Minneapolis Grand Rounds + Saint Paul Grand Round = Twin Cities Grand Infinity

Minneapolis and St. Paul are blessed with extensive park and parkway systems, among the best in the country, with iconic design.

Official Plan for Twin Cities Grand Rounds (Minneapolis Missing Link Study, p. 15)

Official Plan for Minneapolis and St. Paul Grand Rounds (Minneapolis Missing Link Study, p. 15). I propose here to just connect the red line via the north-westernmost dotted blue line to the light dashed green line, and drop the southern section of the red line (or leave it to some undated future time).

These parkway systems, envisioned by  H.W. S. Cleveland in the late 1800s have yet to be completed. In Minneapolis, there is a missing link in the less loved section east of the Mississippi River. A comprehensive study considered how to fill it, but looked strictly at Minneapolis-based options.  St. Paul’s Grand Round system remains incomplete, and the western section is also under-developed. The wikipedia article on Cleveland says: “Plans for a similar system in St. Paul, would have connected it to the Minneapolis system, but they were never completed, with the exception of the parkways along the Mississippi River.”

St. Paul Grand Round scheme

St. Paul Grand Round scheme

Minneapolis Grand Rounds and Missing Link map

Minneapolis Grand Rounds and Missing Link map

Coincidentally, the eastern border of Minneapolis is the western border of St. Paul. This confluence of borders creates an opportunity. The eastern leg of the Minneapolis Grand Rounds could be the western leg of the St. Paul Grand Round.*, **

Stylized Graphic of Grand Infinity

Stylized Graphic of Grand Infinity

I have heard rumors of such possibilities, but have not seen open discussion.

Instead of constructing a new, expensive railroad crossing just west of Mn-280 on the Minneapolis side of the line, as proposed in the Missing Link study, just connect Industrial Boulevard to Como Avenue, follow Como to Raymond Avenue, and there you are on the St. Paul Grand Round.

The St. Paul side still requires a tricky connection between Pelham and Raymond through an industrial area, but that is a much smaller scope than completing the Minneapolis Missing Link as proposed requires. This would be in addition to cost-savings, which can then be spent on other things that are more important than duplicating parkway sections within a mile of each other, an indication of inter-municipal cooperation and joint marketing that could lead to better things in the future. Instead of waiting decades to find the funding for the Missing Link, this could be completed in a matter of a couple of years. If Minneapolis so desired, 27th Avenue SE could be improved and remain a spur on the new joint system.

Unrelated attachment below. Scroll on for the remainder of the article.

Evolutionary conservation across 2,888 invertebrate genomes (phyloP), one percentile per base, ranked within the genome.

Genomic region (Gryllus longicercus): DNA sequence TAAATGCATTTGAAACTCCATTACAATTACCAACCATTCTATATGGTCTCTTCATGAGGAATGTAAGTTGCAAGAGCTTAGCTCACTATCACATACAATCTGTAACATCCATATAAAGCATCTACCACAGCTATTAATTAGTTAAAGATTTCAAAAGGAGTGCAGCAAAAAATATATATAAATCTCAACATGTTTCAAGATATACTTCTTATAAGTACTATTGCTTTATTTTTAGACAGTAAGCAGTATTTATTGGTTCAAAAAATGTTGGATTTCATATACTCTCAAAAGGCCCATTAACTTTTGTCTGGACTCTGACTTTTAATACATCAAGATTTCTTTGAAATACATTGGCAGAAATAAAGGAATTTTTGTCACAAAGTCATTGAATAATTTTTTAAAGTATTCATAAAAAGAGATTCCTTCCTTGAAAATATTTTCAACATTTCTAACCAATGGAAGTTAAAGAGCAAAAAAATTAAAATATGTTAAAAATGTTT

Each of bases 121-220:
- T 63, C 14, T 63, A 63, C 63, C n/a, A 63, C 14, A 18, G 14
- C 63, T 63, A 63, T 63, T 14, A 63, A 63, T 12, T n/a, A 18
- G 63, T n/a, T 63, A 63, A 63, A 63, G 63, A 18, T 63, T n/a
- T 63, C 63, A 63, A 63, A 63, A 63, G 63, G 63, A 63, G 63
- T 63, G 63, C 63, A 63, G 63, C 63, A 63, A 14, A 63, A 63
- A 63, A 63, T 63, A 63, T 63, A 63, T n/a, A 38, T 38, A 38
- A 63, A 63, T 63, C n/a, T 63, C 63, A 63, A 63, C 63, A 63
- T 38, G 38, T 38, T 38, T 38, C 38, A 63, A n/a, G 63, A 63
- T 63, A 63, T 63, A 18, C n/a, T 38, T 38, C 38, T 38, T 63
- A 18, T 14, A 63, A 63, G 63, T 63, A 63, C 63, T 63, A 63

Notably, the combined systems would no longer be round, but instead the infinity symbol, marking the Siamese Twin nature of our two leading cities, forever connected.***


* I believe there is an official difference in spelling, the “Grand Round” in Saint Paul is singular, the “Grand Rounds” in Minneapolis is plural.

** I don’t mean literally running on Emerald Street, which is split down the middle between the two cities.

*** I am assuming there is an actual Mississippi River crossing on the Grand Round, like Franklin Avenue or Lake Street. I am not sure how it is legally defined, but this is easily fixed with signage.

6 thoughts on “Minneapolis Grand Rounds + Saint Paul Grand Round = Twin Cities Grand Infinity

  1. Pingback: Minneapolis Grand Rounds + Saint Paul Grand Round = Twin Cities Grand Infinity | streets.mn | Transportationist

  2. Tyler Pederson

    The Missing Link Study has as much to do about completing the Minneapolis Grand Rounds as it has to do with creating neighborhood parks in the SE Como Neighborhood (one of a few service gaps in the Minneapolis Park system). Thanks for getting this out to folks for more attention!

  3. John Charles Wilson

    If you’re “not a Thanksgiving person” and would like to take the opportunity to take a bus tour of the Twin Cities today (or Christmas, or any boring holiday for non-celebrants), here is my suggested route:

    Starting in downtown Minneapolis, take the 6 to Southdale. Transfer to the 538, or the 515 if the wait for the 538 is too long, to Mall of America. Transfer to the 54 to downtown Saint Paul. Finally, transfer to the 3 back to downtown Minneapolis.

    Congratulations! You just burned 3-4 hours on four different buses, probably had a seat to yourself, and saw much of the Twin Cities at its emptiest.

    With the coming extension of Route 32 to Sunday/Holiday service, for Christmas, you could even extend this trip a little further: At the point when you’re on the 3, get off at Dale and transfer to a 65 to Rosedale, then transfer to a 32 to Robbinsdale, then finally a 14 back to downtown Minneapolis. Now you have about a 5 hour tour!

    Of course, either of these tours can be left or joined at any point. If I do this, I’ll probably start/end at Uptown TC rather than downtown Minneapolis.

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